Saturday, August 9, 2014
US bombs positions of the Islamic State and drops food for the Yazidis
Outside Arbil airstrikes could be seen.
U.S. warplanes bombed Islamist fighters marching on Iraq's Kurdish capital on Friday after President Barack Obama said Washington must act to prevent "genocide". The Islamic State fighters have advanced to within a half hour's drive of Arbil, capital of Iraq's Kurdish region and a hub for U.S. oil companies.They have also seized control of Iraq's biggest dam, Kurdish authorities confirmed on Friday, which could allow them to flood cities and cut off vital water and electricity supplies.
The Pentagon said two F/A-18 aircraft from an aircraft carrier in the Gulf had dropped laser-guided 500-pound bombs on the fighters' artillery and other air strikes had targeted mortar positions and an Islamic State convoy.
The U.S. Defense Department said planes dropped also additional bundles of supplies, bringing the total to 36,224 ready-to-eat meals and 6,822 gallons of drinking water, for threatened civilians near Sinjar, home of the Yazidis. They are ethnic Kurds who practice an ancient faith related to Zoroastrianism. The Islamic State considers them to be "devil worshippers". After fighters ordered them to leave, convert or die, most fled their towns and villages to camp out on Sinjar mountain, an arid peak where they believe Noah settled after the biblical flood.
The Islamic State at the end of July blew up the 14th century Nabi Jirjis Mosque (mosque of the prophet George). Earlier the IS also destroyed the mosques of the Prophet Sheeth (Seth) and the mosque of the Prophet Yunus (Jonah), who in stories from both the Bible and Qur'an is swallowed by a whale (see picture below). IS claims that mosques devoted to a cdertain person or saint are places of for apostasy.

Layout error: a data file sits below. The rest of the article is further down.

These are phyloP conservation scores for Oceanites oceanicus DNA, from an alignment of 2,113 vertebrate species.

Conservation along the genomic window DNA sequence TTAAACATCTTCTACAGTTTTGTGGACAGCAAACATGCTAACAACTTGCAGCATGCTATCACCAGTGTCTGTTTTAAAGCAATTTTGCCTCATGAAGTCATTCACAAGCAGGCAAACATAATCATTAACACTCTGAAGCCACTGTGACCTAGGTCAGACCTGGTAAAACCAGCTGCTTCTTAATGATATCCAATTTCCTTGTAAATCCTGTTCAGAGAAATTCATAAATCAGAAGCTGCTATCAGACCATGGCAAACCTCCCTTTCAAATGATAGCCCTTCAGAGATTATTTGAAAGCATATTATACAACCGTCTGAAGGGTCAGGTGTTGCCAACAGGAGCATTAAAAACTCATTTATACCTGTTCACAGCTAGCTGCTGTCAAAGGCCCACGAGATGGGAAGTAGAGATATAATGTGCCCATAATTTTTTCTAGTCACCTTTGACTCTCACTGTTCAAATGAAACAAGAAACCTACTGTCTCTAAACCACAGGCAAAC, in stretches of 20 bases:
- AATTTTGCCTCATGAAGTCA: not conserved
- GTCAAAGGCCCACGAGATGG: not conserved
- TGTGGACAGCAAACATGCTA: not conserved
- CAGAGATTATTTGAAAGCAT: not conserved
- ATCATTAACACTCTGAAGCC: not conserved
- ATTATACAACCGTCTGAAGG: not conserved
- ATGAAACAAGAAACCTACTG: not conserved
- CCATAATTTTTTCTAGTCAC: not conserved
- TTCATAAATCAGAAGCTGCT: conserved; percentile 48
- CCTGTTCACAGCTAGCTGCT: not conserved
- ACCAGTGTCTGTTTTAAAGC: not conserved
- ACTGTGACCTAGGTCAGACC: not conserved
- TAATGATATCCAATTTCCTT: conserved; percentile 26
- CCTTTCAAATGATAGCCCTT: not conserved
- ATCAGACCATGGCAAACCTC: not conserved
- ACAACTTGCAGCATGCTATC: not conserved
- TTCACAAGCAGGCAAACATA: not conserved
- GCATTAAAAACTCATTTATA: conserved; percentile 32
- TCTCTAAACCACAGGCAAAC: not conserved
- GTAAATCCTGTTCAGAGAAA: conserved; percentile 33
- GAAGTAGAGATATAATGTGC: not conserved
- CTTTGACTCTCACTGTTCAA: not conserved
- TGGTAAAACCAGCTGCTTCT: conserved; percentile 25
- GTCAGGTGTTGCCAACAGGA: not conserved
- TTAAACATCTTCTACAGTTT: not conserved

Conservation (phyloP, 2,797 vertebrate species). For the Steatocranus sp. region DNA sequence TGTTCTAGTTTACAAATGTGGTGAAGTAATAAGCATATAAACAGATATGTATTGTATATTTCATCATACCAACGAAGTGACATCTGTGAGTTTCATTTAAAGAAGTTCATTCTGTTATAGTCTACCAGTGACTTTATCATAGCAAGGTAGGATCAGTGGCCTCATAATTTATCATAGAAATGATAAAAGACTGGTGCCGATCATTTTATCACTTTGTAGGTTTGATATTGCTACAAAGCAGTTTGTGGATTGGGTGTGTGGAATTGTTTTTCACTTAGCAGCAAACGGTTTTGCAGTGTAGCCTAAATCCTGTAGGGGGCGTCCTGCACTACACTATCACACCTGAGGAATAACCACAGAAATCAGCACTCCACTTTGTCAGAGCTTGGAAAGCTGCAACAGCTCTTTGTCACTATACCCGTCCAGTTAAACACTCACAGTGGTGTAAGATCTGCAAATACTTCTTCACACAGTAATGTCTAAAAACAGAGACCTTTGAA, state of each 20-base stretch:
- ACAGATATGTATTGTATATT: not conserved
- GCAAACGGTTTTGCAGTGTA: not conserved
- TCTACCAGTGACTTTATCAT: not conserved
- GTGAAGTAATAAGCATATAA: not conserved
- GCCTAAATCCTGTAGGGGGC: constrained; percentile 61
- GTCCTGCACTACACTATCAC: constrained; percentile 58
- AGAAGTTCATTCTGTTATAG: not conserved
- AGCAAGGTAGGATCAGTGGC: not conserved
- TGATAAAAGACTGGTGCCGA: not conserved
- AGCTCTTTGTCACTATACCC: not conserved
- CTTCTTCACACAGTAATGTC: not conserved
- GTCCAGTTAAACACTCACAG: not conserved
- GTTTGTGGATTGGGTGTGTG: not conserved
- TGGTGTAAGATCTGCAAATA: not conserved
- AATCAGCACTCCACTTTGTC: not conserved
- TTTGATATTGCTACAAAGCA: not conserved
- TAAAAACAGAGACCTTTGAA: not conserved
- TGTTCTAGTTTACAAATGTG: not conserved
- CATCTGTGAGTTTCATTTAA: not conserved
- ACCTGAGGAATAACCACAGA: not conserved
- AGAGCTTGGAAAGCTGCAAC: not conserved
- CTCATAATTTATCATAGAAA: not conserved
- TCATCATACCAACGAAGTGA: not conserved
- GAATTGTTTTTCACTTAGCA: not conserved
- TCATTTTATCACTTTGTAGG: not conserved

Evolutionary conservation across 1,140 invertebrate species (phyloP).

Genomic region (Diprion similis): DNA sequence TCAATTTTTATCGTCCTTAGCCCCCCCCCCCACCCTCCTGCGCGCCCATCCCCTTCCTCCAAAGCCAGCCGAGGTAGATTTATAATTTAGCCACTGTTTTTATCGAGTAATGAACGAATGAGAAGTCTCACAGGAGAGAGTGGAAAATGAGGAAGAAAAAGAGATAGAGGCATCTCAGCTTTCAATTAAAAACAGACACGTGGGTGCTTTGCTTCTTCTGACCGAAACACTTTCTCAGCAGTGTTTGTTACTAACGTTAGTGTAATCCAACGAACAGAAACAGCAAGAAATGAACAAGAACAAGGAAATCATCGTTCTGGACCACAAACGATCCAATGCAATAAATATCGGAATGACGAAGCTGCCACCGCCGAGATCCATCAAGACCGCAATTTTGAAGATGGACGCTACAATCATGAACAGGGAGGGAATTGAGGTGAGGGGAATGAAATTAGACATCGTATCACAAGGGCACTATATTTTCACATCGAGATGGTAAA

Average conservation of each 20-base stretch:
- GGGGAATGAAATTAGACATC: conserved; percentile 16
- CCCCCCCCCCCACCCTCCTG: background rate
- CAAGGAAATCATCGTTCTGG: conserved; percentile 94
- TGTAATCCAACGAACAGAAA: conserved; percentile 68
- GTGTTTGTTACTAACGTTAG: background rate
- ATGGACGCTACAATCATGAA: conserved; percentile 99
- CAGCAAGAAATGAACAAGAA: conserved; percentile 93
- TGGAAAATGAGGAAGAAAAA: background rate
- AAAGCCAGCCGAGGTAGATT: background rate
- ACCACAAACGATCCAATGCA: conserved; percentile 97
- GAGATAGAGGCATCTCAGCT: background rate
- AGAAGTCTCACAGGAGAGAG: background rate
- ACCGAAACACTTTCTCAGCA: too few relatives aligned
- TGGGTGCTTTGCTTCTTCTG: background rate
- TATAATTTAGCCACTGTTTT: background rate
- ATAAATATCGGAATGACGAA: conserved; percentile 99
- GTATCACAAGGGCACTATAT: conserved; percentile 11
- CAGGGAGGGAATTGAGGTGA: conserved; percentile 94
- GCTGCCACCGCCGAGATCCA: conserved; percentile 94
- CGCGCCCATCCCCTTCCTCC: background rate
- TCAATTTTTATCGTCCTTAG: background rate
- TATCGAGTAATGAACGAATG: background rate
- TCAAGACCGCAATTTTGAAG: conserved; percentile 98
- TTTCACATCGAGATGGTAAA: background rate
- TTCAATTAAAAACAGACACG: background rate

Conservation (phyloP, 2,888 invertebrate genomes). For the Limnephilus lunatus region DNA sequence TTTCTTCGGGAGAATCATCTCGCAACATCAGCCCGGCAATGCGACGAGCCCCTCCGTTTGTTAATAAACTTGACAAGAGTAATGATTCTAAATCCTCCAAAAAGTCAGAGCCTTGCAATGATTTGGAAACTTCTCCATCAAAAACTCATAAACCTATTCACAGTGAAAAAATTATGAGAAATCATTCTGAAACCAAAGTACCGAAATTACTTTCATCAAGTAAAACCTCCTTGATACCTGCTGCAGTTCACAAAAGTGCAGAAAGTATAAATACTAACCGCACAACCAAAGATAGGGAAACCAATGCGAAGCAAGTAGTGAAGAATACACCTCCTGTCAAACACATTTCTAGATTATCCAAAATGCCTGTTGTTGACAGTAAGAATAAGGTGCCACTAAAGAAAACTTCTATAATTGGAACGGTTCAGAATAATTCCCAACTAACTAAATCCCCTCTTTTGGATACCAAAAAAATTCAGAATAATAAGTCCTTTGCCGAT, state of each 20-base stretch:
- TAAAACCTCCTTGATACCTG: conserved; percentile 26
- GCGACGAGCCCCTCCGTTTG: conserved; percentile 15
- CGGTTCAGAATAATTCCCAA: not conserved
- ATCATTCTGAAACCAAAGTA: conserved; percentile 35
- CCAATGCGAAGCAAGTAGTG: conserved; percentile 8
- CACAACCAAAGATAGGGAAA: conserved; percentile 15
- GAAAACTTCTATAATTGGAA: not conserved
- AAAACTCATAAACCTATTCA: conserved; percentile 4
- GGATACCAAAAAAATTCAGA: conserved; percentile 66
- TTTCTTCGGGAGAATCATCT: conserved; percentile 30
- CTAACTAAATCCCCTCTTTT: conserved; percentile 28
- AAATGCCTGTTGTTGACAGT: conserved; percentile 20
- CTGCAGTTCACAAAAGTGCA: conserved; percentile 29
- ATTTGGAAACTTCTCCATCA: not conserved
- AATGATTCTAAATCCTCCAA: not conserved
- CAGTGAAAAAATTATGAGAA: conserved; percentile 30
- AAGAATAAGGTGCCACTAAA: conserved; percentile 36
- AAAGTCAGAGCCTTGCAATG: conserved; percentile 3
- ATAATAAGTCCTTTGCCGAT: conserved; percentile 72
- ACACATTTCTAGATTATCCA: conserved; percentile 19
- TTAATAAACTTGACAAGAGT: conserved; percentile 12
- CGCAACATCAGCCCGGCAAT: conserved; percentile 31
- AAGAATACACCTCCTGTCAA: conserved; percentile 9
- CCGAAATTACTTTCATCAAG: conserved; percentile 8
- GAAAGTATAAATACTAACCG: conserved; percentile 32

One of the peole who fled said: ''After we fled to the mountain, I returned one day to recover belongings and I saw the bodies of the elderly disabled men who had been shot dead by the Islamic State. They were too old to flee. I can't forget that scene." In the Kurdish capital, suddenly near the front line for the first time after a decade of war, defiant residents said they were stockpiling weapons and prepared to defend the city. "People with children took them to their families (outside Arbil), but the men have stayed," said Abu Blind, 44, working at a tea stall in Arbil bazaar. "They will have to trample over our dead bodies to reach Arbil."
The Kurdish region has until now been the only part of Iraq to survive the past decade of civil war without a serious security threat. Its "peshmerga" fighters - those who confront death - also controlled wide stretches of territory outside the autonomous zone, which served as sanctuary for fleeing Christians and other minorities when Islamic State fighters arrived in the region last month. But the past week saw the peshmerga crumble in the face of an advance by the fighters, who have heavy weapons they seized from Iraqi army troops that abandoned their posts in June. In addition, the fighters are flush with cash looted from banks.
The rubble of the shrine of Yunus (Jonah).
Meanwhile a political stalemate, that started after the elections in April, persists in Baghdad. The pressure mounts on Prime Minister Nuri al-Maliki to quit and make reunification of the country possible. Grand Ayatollah Ali al-Sistani, a 84-year-old scholar whose word is law for millions of Shi'ites in Iraq and beyond, has repeatedly pushed for politicians to break the deadlock and reunify the country. His weekly sermon on Friday, read out by an aide, was his clearest call for Maliki to go. Though he did not mention Maliki by name, he said those who cling to posts were making a "grave mistake".
In Arbil, hundreds of foreign oil workers flooded the airport on Friday as oil companies in Iraqi Kurdistan withdrew more staff. Some of the biggest oil operators in the region have lost almost a quarter of their market value this week.The Islamists' lightning offensive and the threat of U.S. military action sent shares and the dollar tumbling on world financial markets, as investors moved to safe haven assets such as gold and German government bonds.